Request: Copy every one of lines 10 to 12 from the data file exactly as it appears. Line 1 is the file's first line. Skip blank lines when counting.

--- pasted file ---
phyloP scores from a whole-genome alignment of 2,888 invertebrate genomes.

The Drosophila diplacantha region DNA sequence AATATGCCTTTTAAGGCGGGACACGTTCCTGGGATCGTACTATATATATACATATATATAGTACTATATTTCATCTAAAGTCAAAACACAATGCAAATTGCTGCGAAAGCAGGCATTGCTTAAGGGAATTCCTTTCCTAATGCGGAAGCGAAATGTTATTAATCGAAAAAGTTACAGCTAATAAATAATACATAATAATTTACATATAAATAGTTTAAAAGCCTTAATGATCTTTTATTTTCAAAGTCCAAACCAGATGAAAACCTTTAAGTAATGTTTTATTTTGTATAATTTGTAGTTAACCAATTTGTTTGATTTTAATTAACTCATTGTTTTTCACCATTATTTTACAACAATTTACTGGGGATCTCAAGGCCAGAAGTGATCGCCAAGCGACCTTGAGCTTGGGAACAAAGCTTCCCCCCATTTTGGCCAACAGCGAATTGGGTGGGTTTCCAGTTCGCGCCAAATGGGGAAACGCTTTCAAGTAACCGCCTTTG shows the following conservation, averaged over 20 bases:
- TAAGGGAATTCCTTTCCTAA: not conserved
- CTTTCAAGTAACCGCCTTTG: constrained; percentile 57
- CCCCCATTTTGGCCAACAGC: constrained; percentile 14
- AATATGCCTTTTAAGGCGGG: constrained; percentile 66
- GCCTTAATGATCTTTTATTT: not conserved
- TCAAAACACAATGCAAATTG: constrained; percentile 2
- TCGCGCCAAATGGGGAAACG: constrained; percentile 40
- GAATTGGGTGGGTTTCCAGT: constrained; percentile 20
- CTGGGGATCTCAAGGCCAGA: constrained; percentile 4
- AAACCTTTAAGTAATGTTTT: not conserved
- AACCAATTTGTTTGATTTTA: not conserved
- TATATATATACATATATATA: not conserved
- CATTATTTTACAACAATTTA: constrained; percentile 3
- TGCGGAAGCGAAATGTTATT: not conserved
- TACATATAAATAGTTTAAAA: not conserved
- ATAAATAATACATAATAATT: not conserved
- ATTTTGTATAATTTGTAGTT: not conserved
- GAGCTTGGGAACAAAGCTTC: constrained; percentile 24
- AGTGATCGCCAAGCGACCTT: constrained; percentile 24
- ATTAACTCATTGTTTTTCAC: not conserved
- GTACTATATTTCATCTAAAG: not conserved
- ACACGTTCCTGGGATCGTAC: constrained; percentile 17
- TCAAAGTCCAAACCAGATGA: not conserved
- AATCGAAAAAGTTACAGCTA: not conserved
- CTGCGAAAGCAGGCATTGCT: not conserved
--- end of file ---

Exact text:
- GAATTGGGTGGGTTTCCAGT: constrained; percentile 20
- CTGGGGATCTCAAGGCCAGA: constrained; percentile 4
- AAACCTTTAAGTAATGTTTT: not conserved